Amid the mountains of Aspen, Colorado, this year, Food & Wine magazine hosted the Food & Wine Classic in Aspen 2017 that draws in hundreds of restaurant industry professionals — and hungry diners follow to join in on the fun, too. We were fortunate enough to sit in on some of the trade programming that took place and featured industry luminaries from across the U.S. In case you missed out on some of the sessions, here are some key takeaways from the Food & Wine Classic in Aspen 2017.
Hospitality and culture should be your number one priority.
Danny Meyer of Union Square Hospitality Group (USHG) has always been at the forefront of hospitality and building strong employee culture. Andrew Zimmern, moderator of the “Cultivating Culture” panel at Food & Wine Classic in Aspen 2017, asked Meyer how he defines culture and how it affects his restaurants: “Culture is the way we do things around here. You have to work at creating an intentional culture. It is our responsibility to know our truth north — or what our values truly are.”
To contribute to the culture at USHG’s restaurants, Sabato Sagaria, the chief restaurant officer, has started passing out letters celebrating something they call “CDRs,” which stands for Caught Doing Right. Sagaria will go through all of the restaurants’ diner reviews and pull out the reviews in which the diner specifically praises an individual staff member. Then he shares this praise among all of their peers the next day with a letter including the written review. Instead of focusing on what they can become better at, USHG focuses on all of the talents of their staff and what they are doing right.
Bobby Stuckey of Frasca Food & Wine in Boulder explained, “Hospitality is not just a switch you can turn on — it’s something that you need to integrate everywhere.” His partner chef Lachlan Mackinnon-Patterson continued, “When Bobby and I worked at The French Laundry together, we learned that hospitality was all about extraordinary generosity. It became all about the employees.”
Tip-included is still very much alive.
At USHG, they famously implemented a tip-included model, which the industry still seems to be wary of. However, at this group, they view it as a part of the culture of treating their staff with the utmost respect and generosity. Meyer stated, “How can you say that you are going to create a culture and team that puts your employees first but give all of your money to the offense and not the defense?” Another concern with tip-included service has been how it will affect the diner, but Meyer has seen that it doesn’t seem to be impacting guests as much as they initially thought it might. “There’s the initial sticker shock for the guests, but they get used to it and they like it,” he notes.
Sustainable farming is the future.
During the “Changing Culinary Landscapes” panel, Anya Fernald, founder and CEO of Belcampo, discussed the sustainable farming practices they implement on her farm. She says, “We built restaurants to make really good farming possible. The current model doesn’t really work. Only nine percent of a cow is steak that is typically eaten by the general public, but we use so much of the cow that we make about 15,000 dollars per cow. We need to help and support good quality producers achieve scale in this same way.”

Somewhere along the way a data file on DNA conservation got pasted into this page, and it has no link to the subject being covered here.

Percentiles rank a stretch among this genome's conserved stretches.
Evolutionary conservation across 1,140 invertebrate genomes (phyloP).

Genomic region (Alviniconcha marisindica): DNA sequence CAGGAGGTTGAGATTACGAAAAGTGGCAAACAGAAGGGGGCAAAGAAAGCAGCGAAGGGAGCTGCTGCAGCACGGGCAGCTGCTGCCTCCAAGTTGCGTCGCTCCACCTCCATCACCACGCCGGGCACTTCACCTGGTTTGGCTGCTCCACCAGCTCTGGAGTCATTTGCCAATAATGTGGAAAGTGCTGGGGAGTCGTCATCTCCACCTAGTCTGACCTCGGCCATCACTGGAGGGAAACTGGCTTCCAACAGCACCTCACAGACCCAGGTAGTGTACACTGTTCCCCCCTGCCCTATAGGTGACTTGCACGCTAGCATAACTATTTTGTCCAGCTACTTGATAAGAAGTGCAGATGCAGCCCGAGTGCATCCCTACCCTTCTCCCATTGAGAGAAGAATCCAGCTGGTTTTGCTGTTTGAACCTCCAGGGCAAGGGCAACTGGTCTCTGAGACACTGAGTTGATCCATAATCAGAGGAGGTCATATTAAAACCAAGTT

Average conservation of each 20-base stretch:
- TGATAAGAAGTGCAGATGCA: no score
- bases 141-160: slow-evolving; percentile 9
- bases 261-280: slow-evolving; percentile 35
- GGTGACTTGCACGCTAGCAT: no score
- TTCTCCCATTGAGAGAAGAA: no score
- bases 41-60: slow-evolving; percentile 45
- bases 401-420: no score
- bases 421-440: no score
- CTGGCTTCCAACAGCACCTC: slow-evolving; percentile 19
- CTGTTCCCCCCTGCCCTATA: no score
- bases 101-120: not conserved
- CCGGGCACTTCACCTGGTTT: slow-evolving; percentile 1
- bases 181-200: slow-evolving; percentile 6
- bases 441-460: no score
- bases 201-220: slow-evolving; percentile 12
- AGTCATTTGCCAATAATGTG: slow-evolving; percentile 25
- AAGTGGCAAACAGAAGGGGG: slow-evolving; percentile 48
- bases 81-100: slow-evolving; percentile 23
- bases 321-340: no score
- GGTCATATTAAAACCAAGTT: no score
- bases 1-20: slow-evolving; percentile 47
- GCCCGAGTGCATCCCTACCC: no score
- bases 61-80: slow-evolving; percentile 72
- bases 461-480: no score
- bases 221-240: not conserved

The road to scale is education for farmers and butchers. “We need to legislate teaching skills back into the professional food industry,” Fernald continues, “My butchers know how to slaughter, cook, and serve parts of the beef that many others don’t know how to.” While many diners can be wary of eating these different cuts of beef because it’s not what they’re used to seeing on menus, Fernald has found that introducing a health connection between the diner and new cuts of beef encourages them to eat more of it. “Bone broth has become one of our main sources of revenue for Belcampo because we continue to educate our customers on the health benefits of the collagen found in the bone broth,” she reveals.
Even the number one restaurant in the world challenges itself to innovate.
For the unenlightened, Eleven Madison Park in New York landed at the very top of The World’s 50 Best Restaurants 2017. On the “Adapt, Evolve, and Innovate” panel, moderator Curtis Stone asked Will Guidara, co-owner of the Make It Nice hospitality group (Eleven Madison Park, The NoMad), “When you get to the top, why close the best restaurant? Why evolve?” [Eleven Madison Park has recently closed to renovate]. Guidara responded, “‘Endless Reinvention’ is Eleven Madison Park’s motto. People hate change, but we hate complacency. Change can be uncomfortable, but we’ve continued to change over the years so we are more comfortable with it now. We believe that in order to be the greatest, you have to be authentic. We don’t want to serve an experience we wouldn’t want to experience ourselves.”
Authenticity = success.
Throughout the “Adapt, Evolve, and Innovate” discussion, all of the restaurateurs featured were adamant about remaining authentic. A few restaurateurs communicated that the essence of relevance is to let everyone engage and present ideas. New perspective allows you to maintain significance in the industry. It’s vital for hospitality professionals to keep their egos in check — and to keep listening.
More specifically, Alon Shaya (Domenica, Pizza Domenica, Shaya) used to care about fitting in, but his home education teacher changed his life and helped him get his first job cooking at an Italian restaurant. Shaya helped cook for those in need after Hurricane Katrina, and the experience made him realize that cooking was what made him truly happy. He later traveled to Italy to deepen his learning and returned to New Orleans to open Dominica. A year later, he opened Shaya in order to reconnect with himself and his roots. Overall, he stressed that it’s important to be authentic to you. Share that with the world and it will likely become relevant.